Rebuilding the primary school classroom after the epidemic

Roshan Reddy flanked the classroom walls with colored violins and music theory posters, and counted to three. He raised his palm, a chorus of gleaming trumpets and woodwinds came to life, and Adele’s “Easy on Me” first notes filled the band room at PS 11 Elementary School in Brooklyn.

Despite the occasional screech of the clarinet and the rogue saxophone, almost every student was smiling.

It’s been two long years for the fourth and fifth graders of Mr. Reddy’s band, and for music teachers and their students all over New York City. When the Covid-19 pandemic closed schools, PS 11’s music program was one of many that struggled to go online, interrupting children’s introduction to music during some of the most important years of musical development, according to educators and experts.

PS 11 students who had gadgets at home practice in their living rooms, to escape from a fire, in their grandparents’ basements. But many left their machines behind, having to watch from the sidelines as peers tried to keep time with each other over Google Meet.

Fifth grader Diarra Brent, a budding saxophone player, was dismayed that, in the chaos of a closed school, she didn’t bring her saxophone home. “I’ve been chatting crazy because I don’t have the instrument,” she said. “I just listened to them playing. I couldn’t do anything.”

Now that the PS 11 students are back in the classroom, they’re rediscovering their confidence as musicians. But closing the missing instruction gap was no easy feat. “Covid obliterated my programme,” said Mr. Reddy, the school’s squad manager. “It’s not the same for every student anymore.”

The pandemic Music education for many elementary school students stopped at a critical moment—in the years when their brains were just beginning to makesound to meaningIn New York City public schools, elementary music education, which has been stable for five years, declined 11 percent between the 2019-20 school year and 2020-2021, according to the Arts in Schools Report of the New York City Administration.

For students who only have access to music education through their public schools, school closures due to the pandemic have been particularly devastating. But research also suggests that music can help children rebuild what they’ve lost.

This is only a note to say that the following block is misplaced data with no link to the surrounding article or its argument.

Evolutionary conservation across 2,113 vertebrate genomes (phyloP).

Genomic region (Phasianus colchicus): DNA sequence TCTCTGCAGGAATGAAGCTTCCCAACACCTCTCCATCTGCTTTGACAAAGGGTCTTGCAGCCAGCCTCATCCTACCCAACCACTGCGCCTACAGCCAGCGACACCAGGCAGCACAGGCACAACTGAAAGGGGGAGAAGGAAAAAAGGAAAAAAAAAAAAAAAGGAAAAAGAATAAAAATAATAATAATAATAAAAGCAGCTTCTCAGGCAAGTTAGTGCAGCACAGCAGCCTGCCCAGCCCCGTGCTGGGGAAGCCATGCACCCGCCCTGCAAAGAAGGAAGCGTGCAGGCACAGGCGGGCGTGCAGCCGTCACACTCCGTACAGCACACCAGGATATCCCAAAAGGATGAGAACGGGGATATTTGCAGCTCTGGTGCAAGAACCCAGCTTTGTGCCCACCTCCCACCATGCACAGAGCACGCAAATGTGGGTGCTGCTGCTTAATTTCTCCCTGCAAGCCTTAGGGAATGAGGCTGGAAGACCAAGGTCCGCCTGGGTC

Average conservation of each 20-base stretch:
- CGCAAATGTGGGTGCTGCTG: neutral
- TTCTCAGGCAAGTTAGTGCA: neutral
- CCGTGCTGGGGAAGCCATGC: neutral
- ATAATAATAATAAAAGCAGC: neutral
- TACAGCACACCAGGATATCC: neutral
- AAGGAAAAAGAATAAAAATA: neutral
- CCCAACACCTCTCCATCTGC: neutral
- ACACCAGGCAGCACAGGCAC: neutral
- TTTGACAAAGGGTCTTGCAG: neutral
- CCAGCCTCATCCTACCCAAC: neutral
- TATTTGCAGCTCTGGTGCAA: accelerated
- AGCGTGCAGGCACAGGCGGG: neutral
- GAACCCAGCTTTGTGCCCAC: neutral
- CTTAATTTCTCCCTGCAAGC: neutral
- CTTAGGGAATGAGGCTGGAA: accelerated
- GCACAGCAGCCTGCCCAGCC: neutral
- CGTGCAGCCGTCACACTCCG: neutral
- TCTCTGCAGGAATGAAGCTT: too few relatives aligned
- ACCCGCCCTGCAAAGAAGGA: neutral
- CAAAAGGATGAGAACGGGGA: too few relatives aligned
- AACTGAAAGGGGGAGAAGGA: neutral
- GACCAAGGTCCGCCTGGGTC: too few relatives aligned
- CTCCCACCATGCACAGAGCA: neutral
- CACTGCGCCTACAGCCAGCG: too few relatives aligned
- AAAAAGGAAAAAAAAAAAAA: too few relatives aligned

PS 11 principal, Abidemi Hope, said having a music program in the school helps her students develop skills beyond academic readiness, such as improving listening and speaking, learning to ask questions, and making complex discoveries. It’s also about giving students in her economically diverse school access to music regardless of their economic situation.

“Everyone should have at least a chance to touch an instrument, learn an instrument, understand that instrument, and play that instrument,” she said.

When Mrs. Hope was named main in 2014The school was academically focused and the music program was small – about 40 students. “I’ve always wanted to change that,” she said.

Ms. Hope hired Roshan Reddy, a working musician, as a full-time music director for her band’s program in 2018. He had already spent two years as a substitute teacher at the New York State Department of Education, teaching in nearly every neighborhood in Brooklyn, but was touched by the vision of Hope’s director of the music program.

“Principal Hope is always trying to do something new,” Mr. Reddy said. “You think you’ve reached the extremes, and then Mrs. Hope looks like we need to go a little higher.”

By the end of Mr. Reddy’s first year, lessons for stringed instruments, guitar, and ukulele were added. “Before that it was really a choice,” said Mr. Reddy. “When I came, I wouldn’t say no to anyone.”

The program has quadrupled in size, buoyed by a combination of school and PTA funds. At their last concert in the spring of 2019, the Fresh Music program students gave their three-hour performances. “The people who played earlier started leaving by the end of the match because it was too long. Mr. Reddy said with a laugh.